Why I value SmartGit/Hg

There certainly are lots of great tools for working with git. I've been using SmartGit/Hg for years to help visualize aspects of git repositories, commits and making changes. Here's a list of how SmartGit/Hg adds value to my development process:

Note: the official name of the product is now SmartGit/Hg, however I'm focusing only on the git portion of it.

The Index Editor

  • A 3 way view of both HEAD, index and working tree!
  • I can manually edit the index and the working tree.
  • Each highlighted difference can be moved to the index or out of the index with shortcut keys or mouse clicks on the "x" and "<<" icons.
  • It helps me keep my mind around what's in the index versus the working tree.

Outgoing commits

  • Fantastic view of commits I haven't pushed remotely (shows this based on the current branch and it's remote tracked branch).
  • I can right click to join commits, edit commit messages and reorder commits all without having to remember the intricate commands involved in an interactive rebase :)
  • And, it prevents me from changing pushed commits!


  • Prior to commit I can use short cut keys to step through changes across all files. This makes commit reviews very effective. Plus, I am using the advanced visual diff provided by SmartGit/Hg, not a unified diff of lines added/removed or otherwise.
  • Amending the last commit -> it's just a check-box (or shortcut key) on commit and it pulls in the last commit message, very slick!
  • Shortcut key to amend last commit message, F2 in Windows which seems natural :)
  • Shortcut key to undo last commit (soft reset), Ctrl+Shift+K in Windows, the "opposite" of committing Ctrl+K

Fantastic log

  • Fantastic log tool with the ability to turn branches on/off, show lost commits, remote branches and stashes all in one spot. Also, I can easily look at the log of individual files and directories.
  • Lost Heads shows unreachable commits so if I make a mistake I can get commits back. This also helps me understand how some things like a rebase in git work, by seeing the original versus new commits.

  • Merging, cherry picking, reset and rebase are as simple as right clicking a commit in the log. No need to mess with the myriad of commit references (shas, branches etc). I can focus on what not how.

Fantastic diff and merge tools

  • The diff tool goes above and beyond most diff tools to show what code was removed, added, changed etc with different coloring and highlighting that flows across diff panels, even when scrolling through changes.
    • See the swooshes indicating things removed from the index in purple.
    • Things added in the working tree as green.
    • Pink for changes to a line.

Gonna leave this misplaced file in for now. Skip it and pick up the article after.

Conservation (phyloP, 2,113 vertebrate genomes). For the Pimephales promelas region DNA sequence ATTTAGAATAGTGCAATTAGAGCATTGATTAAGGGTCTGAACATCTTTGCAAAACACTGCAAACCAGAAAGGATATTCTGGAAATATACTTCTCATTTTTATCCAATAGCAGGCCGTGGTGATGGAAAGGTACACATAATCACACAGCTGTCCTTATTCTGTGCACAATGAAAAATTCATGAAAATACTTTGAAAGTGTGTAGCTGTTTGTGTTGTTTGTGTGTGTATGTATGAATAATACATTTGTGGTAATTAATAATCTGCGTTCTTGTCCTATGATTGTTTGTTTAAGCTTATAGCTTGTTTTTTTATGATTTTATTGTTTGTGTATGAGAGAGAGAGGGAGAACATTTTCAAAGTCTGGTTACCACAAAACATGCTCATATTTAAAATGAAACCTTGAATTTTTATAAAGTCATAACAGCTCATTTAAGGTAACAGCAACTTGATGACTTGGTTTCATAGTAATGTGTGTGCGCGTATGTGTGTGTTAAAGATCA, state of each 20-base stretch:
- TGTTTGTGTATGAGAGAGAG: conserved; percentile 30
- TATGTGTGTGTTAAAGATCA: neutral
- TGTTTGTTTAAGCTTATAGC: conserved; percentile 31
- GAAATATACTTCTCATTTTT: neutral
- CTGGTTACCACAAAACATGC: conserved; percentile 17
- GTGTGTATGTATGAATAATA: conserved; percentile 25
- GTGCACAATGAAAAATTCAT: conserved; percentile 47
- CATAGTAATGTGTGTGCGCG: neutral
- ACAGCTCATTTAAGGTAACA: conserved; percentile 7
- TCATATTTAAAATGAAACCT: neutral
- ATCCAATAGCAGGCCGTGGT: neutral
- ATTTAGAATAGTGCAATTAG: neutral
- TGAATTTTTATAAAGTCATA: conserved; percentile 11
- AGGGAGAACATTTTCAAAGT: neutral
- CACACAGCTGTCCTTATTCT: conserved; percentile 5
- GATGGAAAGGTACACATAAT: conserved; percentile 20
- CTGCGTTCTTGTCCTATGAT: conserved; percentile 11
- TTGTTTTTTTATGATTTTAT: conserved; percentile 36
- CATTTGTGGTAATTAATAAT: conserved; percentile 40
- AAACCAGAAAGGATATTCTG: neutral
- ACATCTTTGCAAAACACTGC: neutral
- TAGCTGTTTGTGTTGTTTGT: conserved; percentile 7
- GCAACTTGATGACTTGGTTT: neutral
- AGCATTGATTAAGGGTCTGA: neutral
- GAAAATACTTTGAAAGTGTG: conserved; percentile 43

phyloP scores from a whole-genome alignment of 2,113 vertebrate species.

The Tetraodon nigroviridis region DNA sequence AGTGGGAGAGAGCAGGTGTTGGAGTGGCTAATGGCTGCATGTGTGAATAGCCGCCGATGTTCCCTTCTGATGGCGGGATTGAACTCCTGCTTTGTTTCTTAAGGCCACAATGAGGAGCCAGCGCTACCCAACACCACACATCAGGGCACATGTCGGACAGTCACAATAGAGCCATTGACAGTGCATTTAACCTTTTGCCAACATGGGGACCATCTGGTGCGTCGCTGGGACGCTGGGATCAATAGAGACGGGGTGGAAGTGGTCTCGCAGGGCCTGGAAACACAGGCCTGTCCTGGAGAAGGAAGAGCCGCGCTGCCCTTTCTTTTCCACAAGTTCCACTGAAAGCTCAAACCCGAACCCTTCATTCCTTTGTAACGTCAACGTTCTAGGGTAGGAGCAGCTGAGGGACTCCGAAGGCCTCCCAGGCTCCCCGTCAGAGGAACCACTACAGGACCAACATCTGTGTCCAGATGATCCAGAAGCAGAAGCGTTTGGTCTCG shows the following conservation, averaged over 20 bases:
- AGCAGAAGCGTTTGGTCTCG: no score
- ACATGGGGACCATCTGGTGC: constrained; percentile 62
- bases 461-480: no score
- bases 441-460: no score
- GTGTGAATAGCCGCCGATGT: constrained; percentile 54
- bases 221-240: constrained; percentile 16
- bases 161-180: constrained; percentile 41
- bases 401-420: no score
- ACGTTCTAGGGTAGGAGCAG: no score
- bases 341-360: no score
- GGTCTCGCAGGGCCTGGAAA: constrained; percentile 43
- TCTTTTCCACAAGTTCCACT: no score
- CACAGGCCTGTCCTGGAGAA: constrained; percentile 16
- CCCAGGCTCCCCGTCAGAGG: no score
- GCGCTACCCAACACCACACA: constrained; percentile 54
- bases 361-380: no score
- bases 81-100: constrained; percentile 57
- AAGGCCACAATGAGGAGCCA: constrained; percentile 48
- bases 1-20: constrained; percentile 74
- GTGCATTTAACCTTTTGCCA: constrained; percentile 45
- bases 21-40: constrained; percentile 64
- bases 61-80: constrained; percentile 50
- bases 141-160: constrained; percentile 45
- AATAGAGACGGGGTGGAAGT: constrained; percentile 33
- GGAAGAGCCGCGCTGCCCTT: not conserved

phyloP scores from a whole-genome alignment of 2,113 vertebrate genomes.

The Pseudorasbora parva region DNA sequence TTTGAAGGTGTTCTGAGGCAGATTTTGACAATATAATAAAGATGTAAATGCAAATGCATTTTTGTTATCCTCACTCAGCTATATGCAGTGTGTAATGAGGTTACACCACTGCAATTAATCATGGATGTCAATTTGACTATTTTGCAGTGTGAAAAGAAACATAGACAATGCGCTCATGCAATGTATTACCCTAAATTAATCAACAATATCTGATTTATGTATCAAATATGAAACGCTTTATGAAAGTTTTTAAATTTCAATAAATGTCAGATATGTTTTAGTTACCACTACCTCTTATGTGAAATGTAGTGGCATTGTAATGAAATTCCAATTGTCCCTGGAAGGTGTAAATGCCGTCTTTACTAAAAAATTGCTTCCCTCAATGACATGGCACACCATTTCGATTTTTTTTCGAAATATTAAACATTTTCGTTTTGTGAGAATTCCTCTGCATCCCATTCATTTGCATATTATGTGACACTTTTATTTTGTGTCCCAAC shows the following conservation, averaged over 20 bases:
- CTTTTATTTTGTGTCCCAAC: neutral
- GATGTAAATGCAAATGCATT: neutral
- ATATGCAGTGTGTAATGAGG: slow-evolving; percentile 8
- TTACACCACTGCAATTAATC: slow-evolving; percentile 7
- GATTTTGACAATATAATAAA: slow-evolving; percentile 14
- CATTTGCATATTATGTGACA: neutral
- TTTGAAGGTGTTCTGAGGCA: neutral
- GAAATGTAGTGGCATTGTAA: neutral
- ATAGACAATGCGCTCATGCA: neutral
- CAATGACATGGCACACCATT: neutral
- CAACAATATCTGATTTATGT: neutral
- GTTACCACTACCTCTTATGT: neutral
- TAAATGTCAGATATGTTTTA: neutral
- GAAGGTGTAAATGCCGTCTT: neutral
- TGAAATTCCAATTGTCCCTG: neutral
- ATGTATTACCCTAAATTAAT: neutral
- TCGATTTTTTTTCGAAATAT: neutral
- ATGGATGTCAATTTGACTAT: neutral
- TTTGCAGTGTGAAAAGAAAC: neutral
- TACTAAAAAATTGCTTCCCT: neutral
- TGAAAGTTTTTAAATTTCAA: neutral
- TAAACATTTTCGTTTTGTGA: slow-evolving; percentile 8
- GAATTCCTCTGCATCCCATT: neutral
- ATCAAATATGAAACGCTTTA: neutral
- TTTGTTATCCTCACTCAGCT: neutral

• All the little "x" "<<" ">>" actions to undo these changes.
  • Can quickly switch diff from HEAD v Index to Index v Working Tree.
  • When I hit a merge conflict I can quickly can step through a three way merge of each conflicted file.
    • For each conflicting hunk of a file I can choose which way changes should flow and use short cut keys to make corrections in a very visual manner which I personally think makes resolving merge conflicts much less of a hassle.
    • I get the same goodness of "x" "<<" ">>" actions like in the diff above.

Concise file status view

  • Helps track changes to both the index and working tree and see their state at a glance.
  • It automatically updates to reflect changes so I can quickly glance at what files I've changed.
  • I don't have to worry about paths and complex command line status output.
  • I can sort index state in the status view to show conflicted files at the top in a merge conflict to quickly resolve things.
  • File filters to show/hide ignored files, unchanged files, new files and staged files.
  • Can also search for files by name, as I type it updates.

Customizable Interface

  • Each window within the interface can be customized for placement and size, allowing me to focus on the things that I use most frequently.
  • There are two views too, Main and Review that each can be customized separately. I use main to work with my repository in general (logs, branches, outgoing commits) and I use review to work on a particular commit(s) (message, diff, changed files).

Abstracts away SVN :)

  • Will clone the svn repository and setup a local git repository
    • Naturally, my work is rebased on integrating with the central SVN repository
  • All the power of git for local commits without manually setting this up

Abstractions Apply to Hg

  • Seamlessly work with an Hg repository, can forgot most of the nuances between git and Hg.
  • All the interactive rebase shortcuts, that work with git, work with Hg too (squash, drag and drop reorder, edit messages)
    • SmartGit/Hg takes care of configuring the appropriate Hg extensions!